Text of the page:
• The Vexed Relationship Between James Bond and Real-World Intelligence Work

    James Bond first appeared 70 years ago today, playing roulette at three o’clock in the morning, in former British naval intelligence officer Ian Fleming’s debut novel, “Casino Royale.” Fleming’s creation defines espionage in popular culture but, at the same time, he is disavowed by actual intelligence agency heads who insist that there is no resemblance between the dashing, debonair 007 and his rakish style and the stealthy, grinding, and unglamorous existence of real-world intelligence agents.

  • The Teixeira Disclosures and Systemic Problems in the U.S. Intelligence Community

    The unauthorized disclosure points to broader systemic failures in the safeguarding of U.S. intelligence information, as well as new insider threats which pose thorny legal and policy challenges. “As intelligence and law enforcement leaders assess the damage, Congress should be asking tough questions to hold the executive branch accountable and prevent future leaks,” Brianna Rosen writes.

  • The Rise and Fall of the Belt and Road Initiative

    Amidst accusations of “debt-trap diplomacy,” Chinese companies seek more overseas direct investment opportunities and fewer foreign contracted projects as Xi’s flagship initiative is stymied by poor risk management.

  • Democracies Must Regulate Digital Agents of Influence

    It would be a mistake to limit the public policy debate to traditional state-on-state espionage or major power rivalry. Such platforms and the advent of the eerily relatable artificial intelligence tool ChatGPT are society-changing technologies that cannot be dismissed as benign or treated as a public good closed to any regulatory or governance process.

  • China and Russia Sharing Tactics on Internet Control, Censorship

    Beijing and Moscow have been sharing methods and tactics for monitoring dissent and controlling the Internet. For a few years now. The two countries have been deepening their ties for the past decade, and controlling the flow of information online has been a focal point of that cooperation since 2013. Since then, that cooperation expanded through a number of agreements and high-level meetings in China and Russia between top officials driven by a shared vision for a tightly controlled Internet.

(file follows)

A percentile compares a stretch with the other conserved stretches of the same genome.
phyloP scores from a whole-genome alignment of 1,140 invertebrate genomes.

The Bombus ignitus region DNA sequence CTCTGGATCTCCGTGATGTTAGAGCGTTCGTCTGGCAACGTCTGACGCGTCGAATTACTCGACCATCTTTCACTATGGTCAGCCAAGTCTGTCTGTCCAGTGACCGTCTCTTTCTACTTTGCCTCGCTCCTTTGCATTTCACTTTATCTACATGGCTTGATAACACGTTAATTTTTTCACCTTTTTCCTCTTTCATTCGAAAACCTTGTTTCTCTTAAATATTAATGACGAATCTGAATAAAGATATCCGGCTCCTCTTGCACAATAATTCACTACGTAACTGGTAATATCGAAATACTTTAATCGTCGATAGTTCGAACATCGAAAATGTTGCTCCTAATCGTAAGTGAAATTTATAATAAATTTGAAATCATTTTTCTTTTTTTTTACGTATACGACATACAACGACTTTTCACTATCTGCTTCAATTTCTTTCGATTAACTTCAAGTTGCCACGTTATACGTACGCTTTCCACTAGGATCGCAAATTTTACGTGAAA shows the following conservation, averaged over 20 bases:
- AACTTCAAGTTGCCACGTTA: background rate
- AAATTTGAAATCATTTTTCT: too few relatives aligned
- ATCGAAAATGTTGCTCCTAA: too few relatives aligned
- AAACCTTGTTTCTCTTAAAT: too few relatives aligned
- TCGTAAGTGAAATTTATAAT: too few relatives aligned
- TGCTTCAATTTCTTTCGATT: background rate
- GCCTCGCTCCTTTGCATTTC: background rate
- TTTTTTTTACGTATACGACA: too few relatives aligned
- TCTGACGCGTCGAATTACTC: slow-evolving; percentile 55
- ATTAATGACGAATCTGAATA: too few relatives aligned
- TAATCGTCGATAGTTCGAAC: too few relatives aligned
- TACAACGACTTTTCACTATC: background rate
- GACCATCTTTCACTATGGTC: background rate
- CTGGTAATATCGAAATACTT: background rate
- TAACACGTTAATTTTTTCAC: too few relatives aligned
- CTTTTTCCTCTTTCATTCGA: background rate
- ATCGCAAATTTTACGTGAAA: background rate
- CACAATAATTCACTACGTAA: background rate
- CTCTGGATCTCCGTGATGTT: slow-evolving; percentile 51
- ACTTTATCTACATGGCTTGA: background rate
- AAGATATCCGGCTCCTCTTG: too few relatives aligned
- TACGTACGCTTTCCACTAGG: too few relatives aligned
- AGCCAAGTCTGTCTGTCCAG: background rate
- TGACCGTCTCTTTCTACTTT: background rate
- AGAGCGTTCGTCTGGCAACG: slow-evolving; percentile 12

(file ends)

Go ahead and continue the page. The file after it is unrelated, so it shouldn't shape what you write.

• How Russia Turned America’s Helping Hand to Ukraine into a Vast Lie

    Russia’s sustained disinformation campaign about a fictional U.S. bioweapons program in Ukraine is an example of how, “In a world that connects billions of people at a flash, the truth may have only a fighting chance against organized lying,” the Washington Post writes. “Disinformation is not just “fake news” or propaganda but an insidious contamination of the world’s conversations. And it is exploding.”

  • How China’s Spies Fooled an America That Wanted to be Fooled

    As the U.S. and China edge closer to a new Cold War, China has replaced the Soviet Union (and its successor, Russia) as America’s primary intelligence threat. Julian Ku, reviewing Alex Joske’s new book on Chinese espionage, writes that Joske does not give enough weight to the fact that American political, business, and academic leaders, having been persuaded by the argument that China’s rise would be peaceful, were willing to tolerate some of China’s activities. China’s spies may have been trying to lull U.S. academics, business elites, and policymakers into quiescence, but “U.S. players sought engagement with China for their own interests and purposes and would have likely done so whether or not the MSS [China’s Ministry for State Security] was lying to them.”